The meeting also heard about the sterling work going on in the churchyard with the village school, where a new bed, up near the manor wall will be developed and looked after by the children themselves. Anyone who has spare herbs, particularly rosemary and lavender, the school would be really grateful for them. Get in touch with Mike Cook and he will arrange to pick them up.
Finally just a reminder for the Christmas meal at the Social Club on December 6th. Please get there for 7 pm, the meal starts at 7.30pm.
October Meeting (Thursday 4th Oct)
At the beginning of this well attended meeting our Chairman, Mike Cook, was very pleased to announce that our membership had now reached a 100 strong. Barbara and Alison quickly delivered the club notices before we welcomed the speaker.
Our speaker this month was Joan Bomford, a local celebrity since becoming BBC’s farmer of the year in 2015 and releasing her autobiography ‘Up with The Lark.’ We have waited a long time to hear her speak as unfortunately heavy snow fall in March this year prevented our meeting going ahead when she was originally booked.
Her opening statement was ‘I am not a gardener, I don’t know about gardening’, you might think that would lead to a disappointing talk for a garden club but no! She talked about her life in agriculture and soon had the members laughing at the accounts of her escapades over the years. From helping her father on the family farm to coming to Littleton as a married woman and in addition to working on her husband’s farm there she also established a riding stables. Joan spoke about the land, farming and the changes she had lived through in her time at Moyfields Stables .South Littleton.
She shared her memories from childhood and as she talked a picture emerged of the hardworking folk and their sturdy machines that had sustained farming in the last century. Being of diminutive stature it was most surprising to hear of the tasks that presented themselves and which she embraced as part of her everyday life. Her understanding of the land and animals had not come without cost, she had sustained many injuries over the years but never been tempted to leave the farm. She is still working full time now even though she is in her 8o’s.She spoke of the effects of this exceptionally hot summer. Her fortitude when battling against the elements to provide feed for her livestock are challenges that most of us will never face and indeed might run away from. She has seen many changes both in the usage of the land and the technological developments of the machines that she worked with……… from steam through to digital age.!!!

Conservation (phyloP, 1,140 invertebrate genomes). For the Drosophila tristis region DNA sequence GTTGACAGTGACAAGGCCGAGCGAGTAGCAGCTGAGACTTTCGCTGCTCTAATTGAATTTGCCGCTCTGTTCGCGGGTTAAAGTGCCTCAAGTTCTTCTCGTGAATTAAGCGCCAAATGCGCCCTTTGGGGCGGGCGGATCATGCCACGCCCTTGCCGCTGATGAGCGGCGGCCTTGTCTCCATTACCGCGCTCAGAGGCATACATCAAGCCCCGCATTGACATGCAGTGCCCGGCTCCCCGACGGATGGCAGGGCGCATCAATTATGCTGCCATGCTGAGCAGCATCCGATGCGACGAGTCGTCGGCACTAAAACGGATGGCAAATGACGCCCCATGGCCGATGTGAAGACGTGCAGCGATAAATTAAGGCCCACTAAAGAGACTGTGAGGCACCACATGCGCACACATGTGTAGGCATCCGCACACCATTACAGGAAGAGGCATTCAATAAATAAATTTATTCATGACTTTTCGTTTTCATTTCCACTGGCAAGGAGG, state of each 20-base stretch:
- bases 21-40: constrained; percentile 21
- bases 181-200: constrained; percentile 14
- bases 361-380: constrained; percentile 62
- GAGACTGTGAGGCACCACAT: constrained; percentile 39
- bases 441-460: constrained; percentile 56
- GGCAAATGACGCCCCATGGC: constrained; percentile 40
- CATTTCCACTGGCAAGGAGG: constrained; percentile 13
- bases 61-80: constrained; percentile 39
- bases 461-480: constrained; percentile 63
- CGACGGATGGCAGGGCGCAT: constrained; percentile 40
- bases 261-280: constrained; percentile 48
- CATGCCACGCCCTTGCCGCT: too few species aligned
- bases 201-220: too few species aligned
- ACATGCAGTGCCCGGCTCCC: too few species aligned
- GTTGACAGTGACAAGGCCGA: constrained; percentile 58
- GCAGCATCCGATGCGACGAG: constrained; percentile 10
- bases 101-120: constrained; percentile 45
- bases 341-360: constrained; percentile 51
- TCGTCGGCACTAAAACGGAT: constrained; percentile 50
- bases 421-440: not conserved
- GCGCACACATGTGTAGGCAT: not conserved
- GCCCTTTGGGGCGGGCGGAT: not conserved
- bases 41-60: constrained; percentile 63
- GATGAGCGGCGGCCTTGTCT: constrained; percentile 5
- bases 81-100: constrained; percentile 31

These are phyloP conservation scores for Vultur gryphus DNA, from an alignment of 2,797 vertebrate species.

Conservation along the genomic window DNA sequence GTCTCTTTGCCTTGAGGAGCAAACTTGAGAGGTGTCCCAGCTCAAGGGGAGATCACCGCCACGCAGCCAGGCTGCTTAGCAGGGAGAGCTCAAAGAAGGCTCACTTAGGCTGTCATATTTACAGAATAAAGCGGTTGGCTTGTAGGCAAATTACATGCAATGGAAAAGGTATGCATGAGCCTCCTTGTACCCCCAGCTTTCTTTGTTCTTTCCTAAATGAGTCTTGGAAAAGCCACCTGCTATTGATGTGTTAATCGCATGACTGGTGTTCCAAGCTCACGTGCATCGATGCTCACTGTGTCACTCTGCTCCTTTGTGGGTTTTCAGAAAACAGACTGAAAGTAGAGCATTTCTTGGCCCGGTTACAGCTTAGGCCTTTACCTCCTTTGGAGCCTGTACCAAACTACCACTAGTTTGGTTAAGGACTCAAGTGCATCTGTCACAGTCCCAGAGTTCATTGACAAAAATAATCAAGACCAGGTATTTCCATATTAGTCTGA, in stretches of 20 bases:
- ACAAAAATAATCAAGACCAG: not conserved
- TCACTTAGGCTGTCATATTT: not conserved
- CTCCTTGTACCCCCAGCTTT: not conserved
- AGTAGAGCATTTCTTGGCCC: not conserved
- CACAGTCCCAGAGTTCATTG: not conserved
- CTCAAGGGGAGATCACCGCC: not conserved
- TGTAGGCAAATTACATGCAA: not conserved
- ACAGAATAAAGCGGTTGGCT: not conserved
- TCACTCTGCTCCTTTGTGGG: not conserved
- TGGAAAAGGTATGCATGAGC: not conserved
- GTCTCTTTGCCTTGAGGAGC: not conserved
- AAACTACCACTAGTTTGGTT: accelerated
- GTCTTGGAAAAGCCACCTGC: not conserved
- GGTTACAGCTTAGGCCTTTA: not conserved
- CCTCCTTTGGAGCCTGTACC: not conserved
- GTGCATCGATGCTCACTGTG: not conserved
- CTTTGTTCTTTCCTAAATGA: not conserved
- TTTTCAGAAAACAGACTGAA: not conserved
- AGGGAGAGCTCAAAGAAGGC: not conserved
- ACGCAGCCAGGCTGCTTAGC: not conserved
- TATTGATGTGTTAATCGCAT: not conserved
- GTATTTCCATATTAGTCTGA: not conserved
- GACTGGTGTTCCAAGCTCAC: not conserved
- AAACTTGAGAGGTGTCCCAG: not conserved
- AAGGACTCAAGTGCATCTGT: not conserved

She is such a quiet character normally that once when she turned up for a 100 mile ride over the Moors she was assigned a very docile pony but the organisers soon realised she could master anything with four legs and reassigned her a more energetic steed.
A very enjoyable, colourful and amusing speech which inspired the many questions that followed. Joan could of course answer them all with ease. One question inspired a debate about whether horses should be shod or unshod…..she was adamant that not shoeing the horses reduces the damage to the lower leg caused by shock vibrations from the metal shoes. Another question did cause concern as it raised the issue of farming in years to come. Will anyone now choose to take on the challenges of a farming life?
Joan was given a robust round of applause from the members before our tea break during which we are pleased to report that the plant swop is going from strength to strength. Some members are now ‘token’ rich .
We are all very much looking forward to the coach trip to Wisley on the 20th of October which promises to be a super day out.
Our next meeting is November the first at Bretforton Memorial hall ,7:30 start for a talk about ‘Awkward Plants’.
Everyone welcome for more information contact Barbara Jenman on 01789 720514.
Please look at the Programme page to find out more about our events.
It costs just £10 per year to be a member.
We normally meet at the Memorial Hall in Bretforton on the first Thursday of the month, but check the Programme for details.
Guests are welcome to come to meetings at £3 per head.
If you would like to get in touch, you can email us at firstname.lastname@example.org